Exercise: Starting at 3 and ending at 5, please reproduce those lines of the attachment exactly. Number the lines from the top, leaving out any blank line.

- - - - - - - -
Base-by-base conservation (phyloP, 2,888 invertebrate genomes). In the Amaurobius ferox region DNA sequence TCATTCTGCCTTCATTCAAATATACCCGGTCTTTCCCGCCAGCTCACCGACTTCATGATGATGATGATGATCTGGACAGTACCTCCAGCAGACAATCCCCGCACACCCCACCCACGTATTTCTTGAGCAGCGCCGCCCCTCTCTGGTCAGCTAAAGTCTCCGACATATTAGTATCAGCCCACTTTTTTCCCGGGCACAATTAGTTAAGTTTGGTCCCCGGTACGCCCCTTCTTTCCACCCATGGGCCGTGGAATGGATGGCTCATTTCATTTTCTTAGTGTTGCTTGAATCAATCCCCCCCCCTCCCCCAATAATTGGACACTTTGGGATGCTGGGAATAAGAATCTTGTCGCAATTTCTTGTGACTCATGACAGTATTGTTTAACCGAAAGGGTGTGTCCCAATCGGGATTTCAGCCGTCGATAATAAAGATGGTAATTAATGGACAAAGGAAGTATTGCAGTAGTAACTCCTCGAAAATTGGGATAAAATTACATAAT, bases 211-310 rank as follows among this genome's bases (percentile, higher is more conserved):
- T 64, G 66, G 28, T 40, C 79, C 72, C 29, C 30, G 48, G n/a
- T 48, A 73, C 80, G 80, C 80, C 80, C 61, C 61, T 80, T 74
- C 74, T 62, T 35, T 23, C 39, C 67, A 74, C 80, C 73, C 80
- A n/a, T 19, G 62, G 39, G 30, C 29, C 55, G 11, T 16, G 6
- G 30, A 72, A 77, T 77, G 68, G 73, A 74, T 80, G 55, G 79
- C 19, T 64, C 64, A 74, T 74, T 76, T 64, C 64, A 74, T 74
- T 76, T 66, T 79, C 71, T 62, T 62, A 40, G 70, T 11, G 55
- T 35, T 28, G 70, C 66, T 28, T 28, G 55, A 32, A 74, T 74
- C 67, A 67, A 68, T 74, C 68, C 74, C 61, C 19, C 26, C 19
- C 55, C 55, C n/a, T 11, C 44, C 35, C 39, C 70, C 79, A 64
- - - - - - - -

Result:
- T 48, A 73, C 80, G 80, C 80, C 80, C 61, C 61, T 80, T 74
- C 74, T 62, T 35, T 23, C 39, C 67, A 74, C 80, C 73, C 80
- A n/a, T 19, G 62, G 39, G 30, C 29, C 55, G 11, T 16, G 6